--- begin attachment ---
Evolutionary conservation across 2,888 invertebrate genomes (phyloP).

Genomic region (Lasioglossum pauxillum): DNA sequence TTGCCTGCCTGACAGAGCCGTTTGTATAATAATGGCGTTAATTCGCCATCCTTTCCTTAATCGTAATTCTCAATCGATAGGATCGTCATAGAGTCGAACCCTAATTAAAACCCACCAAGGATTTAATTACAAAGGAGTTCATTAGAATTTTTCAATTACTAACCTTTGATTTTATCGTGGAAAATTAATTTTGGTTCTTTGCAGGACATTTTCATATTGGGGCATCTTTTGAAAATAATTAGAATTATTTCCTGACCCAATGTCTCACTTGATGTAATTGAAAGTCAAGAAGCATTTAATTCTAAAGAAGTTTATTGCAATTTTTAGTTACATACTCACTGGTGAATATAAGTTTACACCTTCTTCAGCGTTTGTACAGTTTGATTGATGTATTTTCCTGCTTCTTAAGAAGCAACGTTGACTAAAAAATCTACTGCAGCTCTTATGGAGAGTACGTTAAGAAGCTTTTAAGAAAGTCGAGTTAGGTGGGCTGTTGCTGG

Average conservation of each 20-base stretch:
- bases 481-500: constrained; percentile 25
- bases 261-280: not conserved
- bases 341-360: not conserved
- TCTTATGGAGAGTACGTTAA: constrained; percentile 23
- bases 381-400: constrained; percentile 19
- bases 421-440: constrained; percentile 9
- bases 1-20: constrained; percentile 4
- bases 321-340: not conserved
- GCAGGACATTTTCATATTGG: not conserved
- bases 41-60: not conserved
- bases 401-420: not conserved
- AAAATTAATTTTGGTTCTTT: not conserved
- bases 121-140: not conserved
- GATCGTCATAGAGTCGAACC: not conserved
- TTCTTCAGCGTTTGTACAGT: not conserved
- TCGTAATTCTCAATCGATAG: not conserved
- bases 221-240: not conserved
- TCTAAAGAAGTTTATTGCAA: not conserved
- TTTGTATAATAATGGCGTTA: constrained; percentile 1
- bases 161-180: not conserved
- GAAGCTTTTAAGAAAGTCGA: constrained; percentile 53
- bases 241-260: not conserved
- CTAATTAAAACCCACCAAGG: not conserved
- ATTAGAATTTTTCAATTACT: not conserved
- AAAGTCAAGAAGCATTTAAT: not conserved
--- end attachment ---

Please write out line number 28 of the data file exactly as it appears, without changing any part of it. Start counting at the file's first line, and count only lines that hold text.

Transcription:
- AAAGTCAAGAAGCATTTAAT: not conserved